Wherever one might identify ‘the real America,’ the final days of 2012’s Silverdocs offered glimpses into the landscape of a country united by its division and struggles. Detropia, the latest feature from Heidi Ewing and Rachel Grady—the directorial team behind Jesus Camp and The Boys of Baraka—is an impressionistic portrait of Detroit, illustrating its gradual degradation but also serves as a harbinger for the potential decay of the American city.
As the film travels from the Union hall to the Opera house and everywhere in-between, Detropia’s ambling nature is one of its most refreshing qualities, the lingering shots of industrial decline more powerful than polemics spouted by various unidentified residents. The only growth in an otherwise abandoned city is an influx of young people, many of whom can afford a lifestyle in Detroit—an upscale urban loft is the price of a compact car—that is unsustainable elsewhere. Any attempt at renewal is laudable but watching two artists put a bird on an abandoned factory doesn’t instill much confidence for the future.
Later in the week, the festival offered contrasting profiles of the Lone Star State. In Ann Richards’ Texas, directors Keith Patterson and Jack Lofton profile the late Texas governor in this amusing if not-quite evenhanded look at Ms. Richards’ brief reign of liberalism in a state famously known as a bastion of American conservatism. Scott Thurman’s The Revisionaries shows Texas politics at its most willfully unhinged, a cultural landscape that prizes gut instinct and raw emotion over facts. The film chronicles the ongoing soap opera surrounding the Texas State Board of Education’s standards, a bellwether for what is adopted in textbooks nationwide. The shameful process that follows, led by an affable yet clueless dentist named Don McLeroy, helps explain why many choose to remember Ms. Richards so glowingly.
Plimpton! Starring George Plimpton as Himself re-introduces the world to the plucky participatory journalism of George Plimpton, a singular personality whose adventures blended his high-minded literary pursuits with the extreme physicality of professional sports. Plimpton’s life has a Forrest Gump-like quality, his having placed himself in the milieu of the most important literary and political minds of his generation. Plimpton’s ubiquity was no accident however and his ferocious curiosity and free-flowing lifestyle led him to engage the world in a way few have since. Filmmakers Tom Bean and Luke Poling do an admirable job compiling the many phases of Plimpton’s mercurial career and leave the audience with a balanced assessment of a life truly lived.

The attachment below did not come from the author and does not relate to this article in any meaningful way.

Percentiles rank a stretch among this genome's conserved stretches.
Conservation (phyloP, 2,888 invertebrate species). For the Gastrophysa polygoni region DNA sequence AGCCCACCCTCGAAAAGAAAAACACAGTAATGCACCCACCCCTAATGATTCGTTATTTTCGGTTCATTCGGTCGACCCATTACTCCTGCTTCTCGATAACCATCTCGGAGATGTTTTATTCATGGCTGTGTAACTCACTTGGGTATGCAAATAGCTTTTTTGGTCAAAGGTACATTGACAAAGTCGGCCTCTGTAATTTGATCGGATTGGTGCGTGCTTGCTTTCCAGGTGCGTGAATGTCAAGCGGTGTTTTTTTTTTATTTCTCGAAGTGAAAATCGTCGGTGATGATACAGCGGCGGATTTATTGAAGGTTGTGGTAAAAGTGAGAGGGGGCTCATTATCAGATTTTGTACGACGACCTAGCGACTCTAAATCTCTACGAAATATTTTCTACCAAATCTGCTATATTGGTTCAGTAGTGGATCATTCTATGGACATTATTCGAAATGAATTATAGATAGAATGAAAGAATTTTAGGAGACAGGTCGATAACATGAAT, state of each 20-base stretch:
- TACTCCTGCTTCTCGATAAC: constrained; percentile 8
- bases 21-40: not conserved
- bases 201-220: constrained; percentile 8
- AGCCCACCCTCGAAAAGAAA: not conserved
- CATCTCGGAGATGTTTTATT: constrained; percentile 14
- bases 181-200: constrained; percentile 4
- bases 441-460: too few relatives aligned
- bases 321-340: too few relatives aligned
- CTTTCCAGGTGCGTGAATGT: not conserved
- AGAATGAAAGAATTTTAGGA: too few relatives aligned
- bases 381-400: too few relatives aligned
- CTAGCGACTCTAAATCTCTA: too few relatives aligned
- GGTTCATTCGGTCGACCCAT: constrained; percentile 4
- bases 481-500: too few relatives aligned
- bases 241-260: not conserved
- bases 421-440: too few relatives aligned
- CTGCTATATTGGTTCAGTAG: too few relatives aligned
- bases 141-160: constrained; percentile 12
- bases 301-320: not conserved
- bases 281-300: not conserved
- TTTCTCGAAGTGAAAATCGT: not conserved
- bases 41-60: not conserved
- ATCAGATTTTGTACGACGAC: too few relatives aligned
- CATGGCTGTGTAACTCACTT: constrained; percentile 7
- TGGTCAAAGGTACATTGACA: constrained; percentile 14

If Plimpton’s sizable ambition was dwarfed only by his considerable charms, Cream drummer Ginger Baker is a cautionary tale of temperament overshadowing talent. Jay Bulger’s Beware of Mr. Baker recalls the tempestuous career of Ginger Baker, another man who brushed elbows with legends—including Eric Clapton and Fela Kuti—and is admired by heavy hitters such as Rush’s Neil Peart, The Police’s Stewart Copeland and The Grateful Dead’s Mickey Hart. In his youth, Baker was a sight to behold; a wild-eyed mad man with a Tolkien-esque beard and Cheshire Cat grin, his passion for jazz setting him apart from contemporaries satisfied to simply make a racket.
Sadly, Mr. Baker’s unbecoming traits—an acid tongue, a wandering eye, and considerable consumption of narcotics—eventually overtook him. Given his thorny demeanor, not to mention his tragic inability to manage his finances, Mr. Baker still inhabits a world constantly teetering on chaos. There is a perverse pleasure in briefly visiting this world and Beware of Mr. Baker is a pleasant digression into the rock and roll lifestyle best experienced on screen.
My time at Silverdocs concluded on Saturday night with—appropriately enough—another rock doc. Bad Brains: Band in DC, co-directed by Mandy Stein and Benjamen Logan, is a disjointed history of the Washington DC hardcore band whose enduring legacy is constantly under attack by the erratic behavior of their enigmatic lead singer HR. His battle with mental illness provides an underlying queasiness to the film and HR’s comments at a post-screening Q & A left the packed house uncomfortably silent. While archival footage proves that Bad Brains was once a force of nature, its current incarnation—and the motives that drive it—is far more problematic story and one that has yet to be told.
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